Thursday, April 26, 2018

April A to Z Challenge: W is for the Western Wall and Water


W is for the Western Wall
When we went to the Western Wall (some of you may have heard this called the Wailing Wall but the correct terminology is Western Wall) in 2016, it was raining. We stopped in a coffee shop and someone shared a piece of paper with me and I jotted down some prayer requests. We went to the wall and I prayed and crammed my pieces of paper in amongst the others – soooo many prayers are stuffed into those walls. It was a meaningful experience but it was not all it could be.
sitting in the café
writing our prayers on
slips of paper while
it is cold and rainy
outside



This year, I went prepared. I had been reading the scriptures about the sites we would visit. I had taken the time to pray about the trip and pray about what I wanted to write on my little slips of paper and I went prepared to meet God at that wall . . . and I did.
The men and women are in different locations and never the twain shall meet – EXCEPT there are chairs along the wall on the women’s side and you can stand in those chairs and peek over the wall.


view from over the fence
yes, I was standing in a 
plastic wobbly
chair

another view of the men's side

Women are praying at the wall. Women are praying in plastic chairs. It is a powerful place.
I will tell you a “funny” story – two years ago, I wrote my daughter’s name and my heart’s desire for her to meet not just “Mr. Right” but for her to meet the right man – the man whom God had picked for her. This year, when I returned to the wall, I was able to give thanks that she will be married this year!


these photos were taken
this year - 2018 and the
sun was shining
you can see how you lay your
hands on the wall to pray

if you look closely, you can see the white
slips of paper in the nooks and crannies

there are so many women praying - see all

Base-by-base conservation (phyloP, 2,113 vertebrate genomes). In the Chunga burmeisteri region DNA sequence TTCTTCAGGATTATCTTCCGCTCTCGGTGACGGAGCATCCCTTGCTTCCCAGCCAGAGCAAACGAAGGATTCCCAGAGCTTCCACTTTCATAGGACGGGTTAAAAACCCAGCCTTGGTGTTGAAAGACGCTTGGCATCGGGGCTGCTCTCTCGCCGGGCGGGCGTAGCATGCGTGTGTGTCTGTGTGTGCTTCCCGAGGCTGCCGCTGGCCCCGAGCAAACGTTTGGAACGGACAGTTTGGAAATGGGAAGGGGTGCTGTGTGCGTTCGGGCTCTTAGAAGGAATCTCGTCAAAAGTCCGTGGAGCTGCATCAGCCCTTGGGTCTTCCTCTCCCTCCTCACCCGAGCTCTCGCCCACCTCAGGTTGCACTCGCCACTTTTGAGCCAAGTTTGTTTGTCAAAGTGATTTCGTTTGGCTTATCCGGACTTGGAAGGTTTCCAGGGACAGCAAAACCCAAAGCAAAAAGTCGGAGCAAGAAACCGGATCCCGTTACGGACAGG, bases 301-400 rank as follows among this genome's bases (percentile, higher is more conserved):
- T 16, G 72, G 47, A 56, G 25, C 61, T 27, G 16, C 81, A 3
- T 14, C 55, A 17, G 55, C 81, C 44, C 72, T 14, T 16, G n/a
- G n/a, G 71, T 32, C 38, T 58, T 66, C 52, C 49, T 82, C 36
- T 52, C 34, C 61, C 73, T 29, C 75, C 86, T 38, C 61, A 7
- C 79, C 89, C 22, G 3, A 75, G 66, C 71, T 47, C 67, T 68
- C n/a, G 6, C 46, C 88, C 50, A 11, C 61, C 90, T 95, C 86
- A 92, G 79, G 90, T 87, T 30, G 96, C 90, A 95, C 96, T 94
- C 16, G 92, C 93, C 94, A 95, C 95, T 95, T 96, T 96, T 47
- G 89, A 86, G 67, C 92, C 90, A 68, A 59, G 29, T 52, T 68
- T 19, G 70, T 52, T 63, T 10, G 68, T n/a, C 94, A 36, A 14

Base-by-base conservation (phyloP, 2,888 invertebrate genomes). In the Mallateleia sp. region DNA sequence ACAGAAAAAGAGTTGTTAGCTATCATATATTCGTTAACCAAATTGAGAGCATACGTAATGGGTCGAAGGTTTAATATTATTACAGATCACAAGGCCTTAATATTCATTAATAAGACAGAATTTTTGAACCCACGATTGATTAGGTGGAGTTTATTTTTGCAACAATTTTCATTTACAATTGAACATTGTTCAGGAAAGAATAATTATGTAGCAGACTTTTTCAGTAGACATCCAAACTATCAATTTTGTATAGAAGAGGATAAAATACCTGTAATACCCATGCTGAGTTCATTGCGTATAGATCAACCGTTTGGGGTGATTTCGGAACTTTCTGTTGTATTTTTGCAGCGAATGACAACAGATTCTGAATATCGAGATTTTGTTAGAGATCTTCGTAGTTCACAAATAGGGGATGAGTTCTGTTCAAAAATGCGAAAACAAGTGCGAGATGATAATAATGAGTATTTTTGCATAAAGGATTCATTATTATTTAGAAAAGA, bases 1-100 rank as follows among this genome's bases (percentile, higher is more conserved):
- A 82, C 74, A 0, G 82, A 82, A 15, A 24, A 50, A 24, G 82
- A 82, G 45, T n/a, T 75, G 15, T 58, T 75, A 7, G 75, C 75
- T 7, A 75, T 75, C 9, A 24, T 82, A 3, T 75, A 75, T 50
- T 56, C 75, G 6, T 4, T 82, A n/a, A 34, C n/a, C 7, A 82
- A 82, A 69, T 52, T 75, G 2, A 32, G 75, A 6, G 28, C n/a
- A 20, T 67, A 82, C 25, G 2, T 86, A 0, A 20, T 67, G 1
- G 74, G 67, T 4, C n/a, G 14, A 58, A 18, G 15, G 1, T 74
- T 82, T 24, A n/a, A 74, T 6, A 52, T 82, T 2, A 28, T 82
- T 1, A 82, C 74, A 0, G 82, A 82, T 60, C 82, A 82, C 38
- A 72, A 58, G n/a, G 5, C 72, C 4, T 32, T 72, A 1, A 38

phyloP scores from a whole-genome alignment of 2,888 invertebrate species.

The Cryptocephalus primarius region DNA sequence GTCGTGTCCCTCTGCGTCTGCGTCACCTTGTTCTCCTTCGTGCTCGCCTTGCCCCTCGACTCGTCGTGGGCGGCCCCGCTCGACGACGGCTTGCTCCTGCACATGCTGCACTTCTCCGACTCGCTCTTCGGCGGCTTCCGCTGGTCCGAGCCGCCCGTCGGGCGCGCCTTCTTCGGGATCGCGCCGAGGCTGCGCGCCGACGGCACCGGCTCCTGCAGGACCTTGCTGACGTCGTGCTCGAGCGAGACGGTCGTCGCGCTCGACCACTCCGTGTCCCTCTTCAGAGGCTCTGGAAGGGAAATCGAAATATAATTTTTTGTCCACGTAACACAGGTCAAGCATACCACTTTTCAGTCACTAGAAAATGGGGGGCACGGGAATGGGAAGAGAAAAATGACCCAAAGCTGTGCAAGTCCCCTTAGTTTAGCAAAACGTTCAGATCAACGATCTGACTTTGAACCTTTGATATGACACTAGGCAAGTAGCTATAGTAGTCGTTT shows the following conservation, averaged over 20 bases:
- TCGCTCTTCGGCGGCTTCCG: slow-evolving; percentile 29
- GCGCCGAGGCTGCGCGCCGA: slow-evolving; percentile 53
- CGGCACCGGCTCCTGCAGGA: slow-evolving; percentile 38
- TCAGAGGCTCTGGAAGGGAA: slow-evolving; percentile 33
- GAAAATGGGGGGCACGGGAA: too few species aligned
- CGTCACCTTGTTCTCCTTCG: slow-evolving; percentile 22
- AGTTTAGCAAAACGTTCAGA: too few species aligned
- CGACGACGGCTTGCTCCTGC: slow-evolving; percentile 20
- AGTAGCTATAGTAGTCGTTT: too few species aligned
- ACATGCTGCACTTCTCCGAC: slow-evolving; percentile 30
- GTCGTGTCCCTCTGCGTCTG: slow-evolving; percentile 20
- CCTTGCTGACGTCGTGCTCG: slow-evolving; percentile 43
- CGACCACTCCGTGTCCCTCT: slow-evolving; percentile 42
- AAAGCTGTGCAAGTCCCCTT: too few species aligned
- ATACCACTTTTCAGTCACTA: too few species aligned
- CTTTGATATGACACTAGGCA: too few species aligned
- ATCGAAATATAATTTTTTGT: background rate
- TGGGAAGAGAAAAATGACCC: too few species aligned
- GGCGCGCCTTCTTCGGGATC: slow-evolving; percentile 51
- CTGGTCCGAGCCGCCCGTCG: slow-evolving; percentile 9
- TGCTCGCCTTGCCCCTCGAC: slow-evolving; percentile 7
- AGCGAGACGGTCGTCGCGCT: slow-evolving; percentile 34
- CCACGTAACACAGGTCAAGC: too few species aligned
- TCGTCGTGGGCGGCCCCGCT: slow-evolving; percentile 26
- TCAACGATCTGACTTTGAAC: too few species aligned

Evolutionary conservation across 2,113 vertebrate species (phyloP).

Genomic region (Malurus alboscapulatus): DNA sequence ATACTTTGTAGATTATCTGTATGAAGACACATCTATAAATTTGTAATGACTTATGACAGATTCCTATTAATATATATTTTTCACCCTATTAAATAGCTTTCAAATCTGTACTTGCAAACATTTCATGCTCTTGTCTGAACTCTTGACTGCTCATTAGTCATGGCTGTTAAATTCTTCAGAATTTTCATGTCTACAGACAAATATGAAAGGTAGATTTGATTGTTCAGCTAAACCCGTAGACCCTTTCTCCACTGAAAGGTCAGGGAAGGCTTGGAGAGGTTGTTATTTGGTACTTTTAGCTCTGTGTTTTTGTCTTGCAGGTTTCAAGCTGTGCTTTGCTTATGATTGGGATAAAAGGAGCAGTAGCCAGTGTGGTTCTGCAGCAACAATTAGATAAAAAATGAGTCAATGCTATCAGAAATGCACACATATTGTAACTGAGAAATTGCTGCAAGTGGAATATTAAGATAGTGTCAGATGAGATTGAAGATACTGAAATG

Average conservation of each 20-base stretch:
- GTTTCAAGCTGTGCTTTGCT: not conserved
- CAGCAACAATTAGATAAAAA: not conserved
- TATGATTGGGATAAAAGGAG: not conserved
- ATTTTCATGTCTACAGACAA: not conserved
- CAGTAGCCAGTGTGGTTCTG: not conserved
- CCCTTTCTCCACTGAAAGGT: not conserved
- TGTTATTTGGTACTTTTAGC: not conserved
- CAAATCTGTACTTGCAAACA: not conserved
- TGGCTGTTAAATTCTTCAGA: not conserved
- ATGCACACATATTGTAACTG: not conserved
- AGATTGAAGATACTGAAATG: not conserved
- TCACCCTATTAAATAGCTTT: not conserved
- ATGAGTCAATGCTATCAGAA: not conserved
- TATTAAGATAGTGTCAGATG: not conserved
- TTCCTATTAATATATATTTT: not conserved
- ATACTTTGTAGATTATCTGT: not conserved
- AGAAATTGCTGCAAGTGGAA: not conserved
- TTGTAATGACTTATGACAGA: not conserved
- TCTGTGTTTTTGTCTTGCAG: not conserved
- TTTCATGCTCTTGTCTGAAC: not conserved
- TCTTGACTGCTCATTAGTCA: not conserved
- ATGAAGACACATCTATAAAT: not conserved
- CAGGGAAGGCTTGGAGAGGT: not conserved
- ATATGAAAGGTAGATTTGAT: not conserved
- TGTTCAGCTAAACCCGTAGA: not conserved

those white plastic chairs??

What exactly is the Western Wall? It is one of the last remaining walls of the ancient Jewish Temple in Jerusalem. There is an open square in front of the wall where people gather to pray. This open square faces the Jewish Quarter of the Old City.
The temple steps where we sat earlier are on the southern end of the western wall (southern wall).
The temple was destroyed in 70 CE by the Romans and much of what remains of the original structure is this external supporting wall.
You have to understand that right there is the Temple Mount but Jewish prayer on the Temple Mount is completely forbidden. Muslims are free to pray on the Temple Mount, however Christians and Jews can only visit the site at limited times and only as tourists. During times of political tension, on Fridays, and on holy days, admission is limited to Muslim men over a certain age.

W is for Water
Have you ever wondered about drinking the water in Israel? In our hotels, the water is totally safe to drink. You can brush your teeth, drink a glass of water, etc.
During the day, our tour bus provides water for $1 a bottle, which is a good deal. At the front of the bus, a bin is built into the “dashboard” and it is filled with water and paying is on the honor system.
There is another interesting thing about water in Israel. As you drive around, you notice black towers on top of apartment buildings. These are water tanks.
As I was researching, I found this article on stanforddaily.com. The article is from 2014. “You can see evidence of separate and unequal treatment of Israelis and Palestinians. You can determine the distinction between Palestinian villages and Israeli settlements in the West Bank by looking at their roofs. Palestinians have multiple black water towers peppered all over every roof. The Israeli settlements either have no water towers at all (they have 24/7 access to water) or they have small white storage tanks/water heaters.”
The article goes on to say that Palestinians gather water in these tanks to use when they don’t receive their water from the Israelis (about once a week).
When there is an attack, these water storage units are often attacked.


look on the right side of
the photo - you can see one of the black
water towers/containers

this photo came from Stanforddaily.com like the quote
above


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